The collected information was supplied to those submitting data, both to allow states to review and correct information and to encourage those states supplying incomplete data to note the comprehensive information supplied by other states. Reaction was prompt from several states, leading us to believe that a regular database collection effort will enjoy an improvement in the quality and quantity of information supplied. Moreover, CRT has initiated conversations with organizations collecting information regarding other TEA-21 programs ranging from CMAQ to transportation enhancements to improve the ease and effectiveness of data collection. CRT was forced to enter all data manually; a permanent database operation may be able to create a way by which data can be submitted electronically by the states in a manner similar to that used by the National Scenic Byways Program for submission of nomination and grant applications.

Database Analysis

CRT's review of the information compiled in the database generated the following conclusions:

(1) federal dollars are being matched at least 1:1 nationally by state, local and trail enthusiast funding for projects;

(2) trail and bridge construction and reconstruction were the leading category of trail projects funded under the program;

(3) thirteen different trail activities were identified as beneficiaries of funded projects, with the preponderance of projects benefitting non-motorized activities;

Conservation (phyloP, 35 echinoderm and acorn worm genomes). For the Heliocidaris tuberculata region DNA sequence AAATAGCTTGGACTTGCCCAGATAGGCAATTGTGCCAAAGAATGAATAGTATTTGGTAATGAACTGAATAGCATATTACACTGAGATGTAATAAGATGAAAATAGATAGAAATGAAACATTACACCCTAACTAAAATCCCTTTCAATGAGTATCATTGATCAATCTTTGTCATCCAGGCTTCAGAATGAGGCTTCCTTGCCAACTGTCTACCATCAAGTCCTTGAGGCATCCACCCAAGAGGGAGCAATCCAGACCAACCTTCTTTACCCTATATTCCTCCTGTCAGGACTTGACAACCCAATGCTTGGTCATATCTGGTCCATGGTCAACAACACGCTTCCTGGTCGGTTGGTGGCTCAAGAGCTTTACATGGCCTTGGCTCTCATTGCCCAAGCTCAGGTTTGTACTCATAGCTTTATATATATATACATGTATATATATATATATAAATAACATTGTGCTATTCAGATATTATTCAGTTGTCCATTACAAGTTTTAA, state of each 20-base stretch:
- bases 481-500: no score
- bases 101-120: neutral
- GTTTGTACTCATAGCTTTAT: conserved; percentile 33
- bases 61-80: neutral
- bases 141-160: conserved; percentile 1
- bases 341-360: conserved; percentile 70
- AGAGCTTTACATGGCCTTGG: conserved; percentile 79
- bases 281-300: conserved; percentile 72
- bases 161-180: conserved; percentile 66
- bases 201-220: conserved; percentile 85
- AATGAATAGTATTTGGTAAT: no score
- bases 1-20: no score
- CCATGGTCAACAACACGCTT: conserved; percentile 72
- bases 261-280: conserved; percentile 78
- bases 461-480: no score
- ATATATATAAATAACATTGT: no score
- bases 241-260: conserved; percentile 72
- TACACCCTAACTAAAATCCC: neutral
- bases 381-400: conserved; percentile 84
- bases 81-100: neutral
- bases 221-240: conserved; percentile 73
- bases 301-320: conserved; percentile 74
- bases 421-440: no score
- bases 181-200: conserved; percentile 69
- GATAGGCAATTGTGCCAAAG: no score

(4) projects appear to be benefitting specific trail activities generally proportionate to overall public participation in each activity;

(5) the sources of matching funds are diverse and include federal and state land management agencies, specialized state trail funds and private sector contributions;

(6) the size of the projects varied tremendously in scope and cost. The average project received approximately $25,000 from the RTP program;

(7) the number of projects reported by the states varied tremendously, with Arizona reporting just five and Vermont reporting more than 150;

(8) the projects incorporated into the CRT database represent a substantial portion of the total funding distributed under ISTEA ($37.5 million total) and TEA-21 ($30 million for FY98 and a portion of the FY99 monies, which total $40 million).

Recommendations for Future CRT/FHWA Cooperation, including On-going RTP Database